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Samuel Hall, b. 1818 and Orville Elder, b. 1866
Samuel Hall, 47 Years a Slave; A Brief Story of His Life Before and After Freedom Came to Him
Washington, Ia.: Journal Print, 1912.


Samuel Hall was born a slave in Iredell County, North Carolina in 1818. When he was twelve years old, Hall's master died, and his master's brother, Hugh Hall, inherited him. In Hugh Hall's household, slaves were treated as though they were free and they received both an education and religious instruction. After his master's death, Samuel Hall was sold away from his wife and five children to a plantation owner in Tennessee. Unused to typical slave life, Hall frequently challenged the authority of his new master, William Wallace, who often tried to subdue Hall through threats and violence. While in Tennessee, Hall married for the second time and had nine children. During the Civil War, Hall served in the Confederate army but secretly aided the Union troops. After the Emancipation Proclamation was issued, Hall served in the Union Army and later moved to Washington, Iowa. He settled there with his second wife and their children, and eventually owned his own farm.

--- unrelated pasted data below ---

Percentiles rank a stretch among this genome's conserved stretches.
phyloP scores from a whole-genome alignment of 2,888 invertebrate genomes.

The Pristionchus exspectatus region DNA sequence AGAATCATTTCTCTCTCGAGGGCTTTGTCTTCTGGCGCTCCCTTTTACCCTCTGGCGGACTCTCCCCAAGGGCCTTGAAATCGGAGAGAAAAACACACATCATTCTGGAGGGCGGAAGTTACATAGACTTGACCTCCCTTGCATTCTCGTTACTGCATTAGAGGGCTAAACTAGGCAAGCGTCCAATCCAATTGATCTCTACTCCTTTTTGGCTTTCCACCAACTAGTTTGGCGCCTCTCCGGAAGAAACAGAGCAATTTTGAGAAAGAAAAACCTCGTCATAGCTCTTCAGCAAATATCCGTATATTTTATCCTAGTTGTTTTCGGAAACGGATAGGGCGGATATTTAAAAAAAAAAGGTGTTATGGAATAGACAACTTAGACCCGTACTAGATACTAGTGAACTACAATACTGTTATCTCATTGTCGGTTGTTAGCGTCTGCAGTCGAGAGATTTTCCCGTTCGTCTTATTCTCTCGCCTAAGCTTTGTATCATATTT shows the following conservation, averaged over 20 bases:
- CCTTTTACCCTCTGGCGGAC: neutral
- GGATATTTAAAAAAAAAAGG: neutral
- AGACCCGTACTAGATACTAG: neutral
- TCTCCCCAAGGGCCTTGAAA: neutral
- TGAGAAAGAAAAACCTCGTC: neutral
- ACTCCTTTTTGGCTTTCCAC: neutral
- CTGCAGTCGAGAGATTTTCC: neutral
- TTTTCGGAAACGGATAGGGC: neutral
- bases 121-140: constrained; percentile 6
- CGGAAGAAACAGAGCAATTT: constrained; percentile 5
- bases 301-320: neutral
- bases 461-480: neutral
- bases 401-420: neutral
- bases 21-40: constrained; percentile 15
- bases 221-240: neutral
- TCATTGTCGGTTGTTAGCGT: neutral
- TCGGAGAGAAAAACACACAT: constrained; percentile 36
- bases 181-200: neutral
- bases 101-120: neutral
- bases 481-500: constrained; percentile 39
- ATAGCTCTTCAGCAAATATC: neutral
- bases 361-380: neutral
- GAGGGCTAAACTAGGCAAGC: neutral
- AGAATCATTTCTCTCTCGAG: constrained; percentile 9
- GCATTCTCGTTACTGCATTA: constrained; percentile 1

In his introduction and conclusion to Samuel Hall, 47 Years a Slave, editor Orville Elder provides many additional facts about Hall's relatives, childhood, and life after slavery. Hall's first person account focuses primarily on his conflicts with William Wallace, his pursuit of freedom, and his success in Iowa following the Civil War.

Monique Prince

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